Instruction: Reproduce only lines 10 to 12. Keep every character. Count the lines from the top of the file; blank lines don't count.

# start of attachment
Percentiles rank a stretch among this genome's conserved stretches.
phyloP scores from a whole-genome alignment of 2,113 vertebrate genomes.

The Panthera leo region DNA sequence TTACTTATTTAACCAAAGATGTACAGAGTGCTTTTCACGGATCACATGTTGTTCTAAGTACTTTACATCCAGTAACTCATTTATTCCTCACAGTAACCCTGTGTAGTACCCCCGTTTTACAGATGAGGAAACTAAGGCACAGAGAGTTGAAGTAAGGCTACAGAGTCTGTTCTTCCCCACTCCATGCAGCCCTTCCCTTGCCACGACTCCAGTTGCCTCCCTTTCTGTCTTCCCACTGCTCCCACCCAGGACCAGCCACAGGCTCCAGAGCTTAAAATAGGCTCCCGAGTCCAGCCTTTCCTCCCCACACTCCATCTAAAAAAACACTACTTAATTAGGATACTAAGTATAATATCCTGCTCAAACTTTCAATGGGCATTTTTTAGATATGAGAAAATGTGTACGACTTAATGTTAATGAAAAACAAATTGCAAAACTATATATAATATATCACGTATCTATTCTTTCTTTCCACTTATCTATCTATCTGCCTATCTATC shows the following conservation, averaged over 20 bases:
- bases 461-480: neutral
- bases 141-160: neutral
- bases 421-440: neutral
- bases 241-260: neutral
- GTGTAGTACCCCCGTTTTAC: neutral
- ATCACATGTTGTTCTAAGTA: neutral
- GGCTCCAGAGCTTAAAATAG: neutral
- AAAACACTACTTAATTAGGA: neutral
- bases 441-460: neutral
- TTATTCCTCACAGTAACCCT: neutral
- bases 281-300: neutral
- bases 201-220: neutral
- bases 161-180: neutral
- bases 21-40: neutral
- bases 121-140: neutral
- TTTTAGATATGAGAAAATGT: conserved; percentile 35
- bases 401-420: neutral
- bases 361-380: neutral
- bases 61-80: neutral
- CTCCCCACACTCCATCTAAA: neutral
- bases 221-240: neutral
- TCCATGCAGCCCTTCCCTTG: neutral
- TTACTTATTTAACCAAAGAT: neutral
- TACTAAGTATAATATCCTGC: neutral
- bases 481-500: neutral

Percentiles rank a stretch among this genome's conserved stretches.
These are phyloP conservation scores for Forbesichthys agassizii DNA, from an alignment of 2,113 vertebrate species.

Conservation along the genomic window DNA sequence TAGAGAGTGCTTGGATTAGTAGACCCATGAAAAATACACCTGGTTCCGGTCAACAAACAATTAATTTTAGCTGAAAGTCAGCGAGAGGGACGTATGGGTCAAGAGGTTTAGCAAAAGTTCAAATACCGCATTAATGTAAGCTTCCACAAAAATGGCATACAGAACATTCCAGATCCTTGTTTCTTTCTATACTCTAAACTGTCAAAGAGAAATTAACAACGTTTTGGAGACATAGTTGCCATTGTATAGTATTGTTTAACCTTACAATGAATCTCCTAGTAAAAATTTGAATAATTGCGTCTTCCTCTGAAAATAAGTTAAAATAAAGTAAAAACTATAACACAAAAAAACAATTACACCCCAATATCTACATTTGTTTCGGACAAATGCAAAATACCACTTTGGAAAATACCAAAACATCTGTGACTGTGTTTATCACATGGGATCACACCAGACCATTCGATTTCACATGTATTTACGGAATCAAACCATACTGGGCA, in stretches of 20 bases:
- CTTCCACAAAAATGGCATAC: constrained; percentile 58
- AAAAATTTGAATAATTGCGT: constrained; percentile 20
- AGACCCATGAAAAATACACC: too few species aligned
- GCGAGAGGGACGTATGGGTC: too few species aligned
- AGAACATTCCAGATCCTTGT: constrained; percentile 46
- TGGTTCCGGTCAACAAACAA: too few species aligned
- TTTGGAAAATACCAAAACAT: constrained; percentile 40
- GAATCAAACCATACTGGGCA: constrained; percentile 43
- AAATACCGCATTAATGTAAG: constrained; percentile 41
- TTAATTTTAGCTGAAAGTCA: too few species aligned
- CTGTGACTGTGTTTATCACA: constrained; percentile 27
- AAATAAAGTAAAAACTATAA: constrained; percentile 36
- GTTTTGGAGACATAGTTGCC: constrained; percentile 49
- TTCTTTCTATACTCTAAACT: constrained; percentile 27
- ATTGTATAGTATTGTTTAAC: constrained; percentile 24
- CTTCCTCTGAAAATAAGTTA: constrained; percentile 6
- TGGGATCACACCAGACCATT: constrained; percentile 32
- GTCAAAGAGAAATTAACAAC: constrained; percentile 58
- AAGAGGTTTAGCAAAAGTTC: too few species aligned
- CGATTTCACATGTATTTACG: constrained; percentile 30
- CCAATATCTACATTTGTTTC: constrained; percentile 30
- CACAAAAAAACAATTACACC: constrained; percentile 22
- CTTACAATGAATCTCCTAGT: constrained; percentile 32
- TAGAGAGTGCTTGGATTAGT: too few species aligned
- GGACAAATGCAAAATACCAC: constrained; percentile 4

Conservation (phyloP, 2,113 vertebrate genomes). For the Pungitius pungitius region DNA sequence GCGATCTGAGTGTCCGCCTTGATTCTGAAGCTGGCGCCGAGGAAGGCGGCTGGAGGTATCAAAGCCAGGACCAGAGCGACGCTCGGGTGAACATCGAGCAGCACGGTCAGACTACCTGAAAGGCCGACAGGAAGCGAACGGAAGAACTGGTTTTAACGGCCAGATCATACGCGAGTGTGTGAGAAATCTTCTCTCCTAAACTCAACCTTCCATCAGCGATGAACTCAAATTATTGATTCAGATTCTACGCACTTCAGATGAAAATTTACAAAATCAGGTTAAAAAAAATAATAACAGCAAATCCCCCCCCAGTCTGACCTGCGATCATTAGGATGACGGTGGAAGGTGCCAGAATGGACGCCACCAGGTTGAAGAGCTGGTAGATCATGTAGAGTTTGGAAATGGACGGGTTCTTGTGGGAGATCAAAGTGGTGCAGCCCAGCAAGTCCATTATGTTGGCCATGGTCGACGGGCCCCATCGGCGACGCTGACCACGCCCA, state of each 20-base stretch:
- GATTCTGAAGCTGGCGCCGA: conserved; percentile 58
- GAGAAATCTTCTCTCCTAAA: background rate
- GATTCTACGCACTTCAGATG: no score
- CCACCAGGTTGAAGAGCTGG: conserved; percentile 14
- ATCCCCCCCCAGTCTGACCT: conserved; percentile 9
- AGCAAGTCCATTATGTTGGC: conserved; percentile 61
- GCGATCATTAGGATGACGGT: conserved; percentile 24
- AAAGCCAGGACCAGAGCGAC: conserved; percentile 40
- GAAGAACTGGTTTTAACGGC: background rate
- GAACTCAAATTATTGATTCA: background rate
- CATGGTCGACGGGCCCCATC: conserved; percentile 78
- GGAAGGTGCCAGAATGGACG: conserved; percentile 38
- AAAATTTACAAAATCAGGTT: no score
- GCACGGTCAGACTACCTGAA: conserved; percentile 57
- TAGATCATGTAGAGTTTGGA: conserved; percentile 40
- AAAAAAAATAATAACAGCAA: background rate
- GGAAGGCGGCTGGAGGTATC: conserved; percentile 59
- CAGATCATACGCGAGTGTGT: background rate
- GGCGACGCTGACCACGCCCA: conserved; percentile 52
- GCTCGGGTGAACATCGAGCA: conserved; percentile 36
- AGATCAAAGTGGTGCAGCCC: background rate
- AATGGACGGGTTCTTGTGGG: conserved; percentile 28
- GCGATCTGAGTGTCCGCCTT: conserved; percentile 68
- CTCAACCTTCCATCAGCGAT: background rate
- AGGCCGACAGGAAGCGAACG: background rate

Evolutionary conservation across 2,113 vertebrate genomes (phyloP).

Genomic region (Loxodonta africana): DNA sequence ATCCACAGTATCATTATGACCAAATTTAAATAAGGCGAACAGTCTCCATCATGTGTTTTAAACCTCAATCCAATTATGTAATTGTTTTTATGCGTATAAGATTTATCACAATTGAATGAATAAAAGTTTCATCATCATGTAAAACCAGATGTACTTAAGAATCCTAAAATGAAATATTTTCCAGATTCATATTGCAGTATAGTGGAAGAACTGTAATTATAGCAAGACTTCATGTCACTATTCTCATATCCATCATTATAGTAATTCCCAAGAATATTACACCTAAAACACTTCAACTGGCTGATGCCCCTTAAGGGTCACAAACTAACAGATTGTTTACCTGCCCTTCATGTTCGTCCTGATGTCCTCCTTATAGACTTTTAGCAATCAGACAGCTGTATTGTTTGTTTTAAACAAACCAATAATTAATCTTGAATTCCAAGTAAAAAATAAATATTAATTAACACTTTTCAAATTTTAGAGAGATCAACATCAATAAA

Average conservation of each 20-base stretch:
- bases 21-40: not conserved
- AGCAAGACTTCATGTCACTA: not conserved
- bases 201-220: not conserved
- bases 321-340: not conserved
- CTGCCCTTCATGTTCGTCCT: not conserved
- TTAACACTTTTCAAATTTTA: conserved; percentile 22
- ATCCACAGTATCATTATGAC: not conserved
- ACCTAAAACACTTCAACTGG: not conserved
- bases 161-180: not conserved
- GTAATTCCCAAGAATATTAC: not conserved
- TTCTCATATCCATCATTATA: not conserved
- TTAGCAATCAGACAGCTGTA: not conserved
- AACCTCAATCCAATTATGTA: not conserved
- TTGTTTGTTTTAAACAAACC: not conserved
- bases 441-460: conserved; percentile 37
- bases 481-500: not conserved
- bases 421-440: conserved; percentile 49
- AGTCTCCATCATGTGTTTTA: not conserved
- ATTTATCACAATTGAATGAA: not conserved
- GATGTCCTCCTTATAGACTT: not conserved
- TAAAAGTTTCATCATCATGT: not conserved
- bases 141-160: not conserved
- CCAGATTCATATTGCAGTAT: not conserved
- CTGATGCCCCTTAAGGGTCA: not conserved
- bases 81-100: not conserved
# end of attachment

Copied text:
- GGCTCCAGAGCTTAAAATAG: neutral
- AAAACACTACTTAATTAGGA: neutral
- bases 441-460: neutral